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Aboriginal and Torres Strait Islander people should be aware that this website contains names, images, and voices of deceased persons.

In addition, some articles contain terms or views that were acceptable within mainstream Australian culture in the period in which they were written, but may no longer be considered appropriate.

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Older articles are being reviewed with a view to bringing them into line with contemporary values but the original text will remain available for historical context.

Kitching, Kimberley Jane (1970–2022)

by Paul Monk

from Australian

This entry is from Obituaries Australia

The sudden death on Thursday of Senator Kimberley Kitching caught all of us by surprise. I was more stunned than most, because I had had lunch with her that very afternoon. We talked about the war in Ukraine, the broader strategic picture regarding the US, the EU and NATO, Australia’s foreign policy, federal politics and the challenges we face with China, Chinese influence operations and Kimberley’s recent questions to ASIO Director-General Mike Burgess in parliament. One thing we did not discuss was Kimberley’s preselection battle.

We were participants in a small group who met regularly to discuss both geopolitics and Australian politics. In some ways, the rest of us constituted a kind of brains trust for her. More often than not, we met at a seafood restaurant at the South Melbourne Market, called Claypots. On Thursday, several of us met with a young Hong Kong activist about to head overseas to work for Caritas, behind the lines of the war in Ukraine.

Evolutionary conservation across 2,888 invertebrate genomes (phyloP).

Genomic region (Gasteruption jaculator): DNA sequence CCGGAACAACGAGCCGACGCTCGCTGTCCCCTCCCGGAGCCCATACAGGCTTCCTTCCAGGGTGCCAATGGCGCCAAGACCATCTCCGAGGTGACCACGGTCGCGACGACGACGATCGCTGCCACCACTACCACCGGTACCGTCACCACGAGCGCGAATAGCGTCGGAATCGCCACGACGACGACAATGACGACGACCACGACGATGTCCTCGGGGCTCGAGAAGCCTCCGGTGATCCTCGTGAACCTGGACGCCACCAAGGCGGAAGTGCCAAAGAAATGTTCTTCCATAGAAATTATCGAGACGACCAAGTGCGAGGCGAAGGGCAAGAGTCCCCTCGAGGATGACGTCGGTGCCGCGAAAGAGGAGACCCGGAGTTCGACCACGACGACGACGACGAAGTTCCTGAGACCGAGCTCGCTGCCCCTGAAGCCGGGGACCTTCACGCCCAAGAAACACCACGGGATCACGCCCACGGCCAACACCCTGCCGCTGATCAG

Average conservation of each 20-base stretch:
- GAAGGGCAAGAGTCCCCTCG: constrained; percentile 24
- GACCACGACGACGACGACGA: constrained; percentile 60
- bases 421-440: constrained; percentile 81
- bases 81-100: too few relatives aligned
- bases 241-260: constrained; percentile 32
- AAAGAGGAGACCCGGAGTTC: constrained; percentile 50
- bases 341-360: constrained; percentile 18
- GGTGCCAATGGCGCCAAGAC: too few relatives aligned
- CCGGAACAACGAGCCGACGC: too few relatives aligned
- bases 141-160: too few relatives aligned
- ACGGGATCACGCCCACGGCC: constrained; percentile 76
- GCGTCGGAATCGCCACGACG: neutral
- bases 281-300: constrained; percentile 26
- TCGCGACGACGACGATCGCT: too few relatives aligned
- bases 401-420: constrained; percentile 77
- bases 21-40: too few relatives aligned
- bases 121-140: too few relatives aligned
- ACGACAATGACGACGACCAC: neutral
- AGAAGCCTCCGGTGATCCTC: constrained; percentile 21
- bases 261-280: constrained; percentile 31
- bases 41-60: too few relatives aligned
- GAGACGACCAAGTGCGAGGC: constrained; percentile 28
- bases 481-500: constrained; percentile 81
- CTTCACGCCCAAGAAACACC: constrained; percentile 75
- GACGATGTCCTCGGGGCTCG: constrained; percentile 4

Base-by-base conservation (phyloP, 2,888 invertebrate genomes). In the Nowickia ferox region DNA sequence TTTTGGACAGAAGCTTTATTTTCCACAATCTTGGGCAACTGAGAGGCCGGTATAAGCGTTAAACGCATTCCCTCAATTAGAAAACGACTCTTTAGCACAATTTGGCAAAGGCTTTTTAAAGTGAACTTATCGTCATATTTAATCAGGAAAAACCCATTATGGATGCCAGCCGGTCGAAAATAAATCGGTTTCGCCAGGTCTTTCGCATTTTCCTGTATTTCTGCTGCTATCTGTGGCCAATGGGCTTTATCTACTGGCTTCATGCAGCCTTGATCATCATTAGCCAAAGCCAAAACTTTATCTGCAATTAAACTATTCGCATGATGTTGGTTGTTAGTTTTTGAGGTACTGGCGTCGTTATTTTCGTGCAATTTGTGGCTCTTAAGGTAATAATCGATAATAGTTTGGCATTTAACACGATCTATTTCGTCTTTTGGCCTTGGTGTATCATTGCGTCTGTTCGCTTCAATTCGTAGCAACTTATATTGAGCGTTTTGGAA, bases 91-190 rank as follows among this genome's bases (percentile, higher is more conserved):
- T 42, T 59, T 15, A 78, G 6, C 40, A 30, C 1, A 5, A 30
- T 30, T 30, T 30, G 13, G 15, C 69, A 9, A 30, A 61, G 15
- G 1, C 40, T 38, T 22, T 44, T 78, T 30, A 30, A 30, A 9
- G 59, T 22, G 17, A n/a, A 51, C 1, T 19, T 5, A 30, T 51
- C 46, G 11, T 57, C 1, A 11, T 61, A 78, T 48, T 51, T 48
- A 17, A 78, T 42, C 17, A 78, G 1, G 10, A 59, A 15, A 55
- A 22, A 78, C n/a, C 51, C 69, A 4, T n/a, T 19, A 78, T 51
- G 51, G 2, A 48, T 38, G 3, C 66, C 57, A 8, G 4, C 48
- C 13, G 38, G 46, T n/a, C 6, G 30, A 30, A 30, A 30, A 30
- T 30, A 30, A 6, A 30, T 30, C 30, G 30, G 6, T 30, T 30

Kimberley was the last to arrive, looking her usual radiant self, her beautiful, sea-blue eyes full of their invariable warmth and intelligence. The immediate topic of conversation was the situation in Ukraine, the possible impact of the sanctions on the Putin regime and the advisability of a NATO no-fly zone over at least the western part of the country.

She knew I had a feature set to appear in the Inquirer section of this newspaper on the weekend and was looking forward to reading it. I had introduced her, in late January, to the new Lithuanian ambassador, Darius Degutis, and we were planning to meet him again on March 22 to discuss the war. Kimberley suggested we convene at Lavender Cafe, in Albert Park, where the cheesecake is particularly good. A trivial detail, in itself, but the kind of thing that becomes poignant in retrospect.

None of us had any inkling of what was about to happen. Darius, like the rest of us, was devastated when he heard the news, late that night, of Kimberley’s death.

With her sudden passing, at just 52, it is widely acknowledged that Australian politics has suffered a serious loss. Yet, as Bill Shorten and others have pointed out, the factional “faceless men” in the ALP appear to have been preparing to drop her from the Senate ticket for the forthcoming election. It’s quite incredible that this was being contemplated.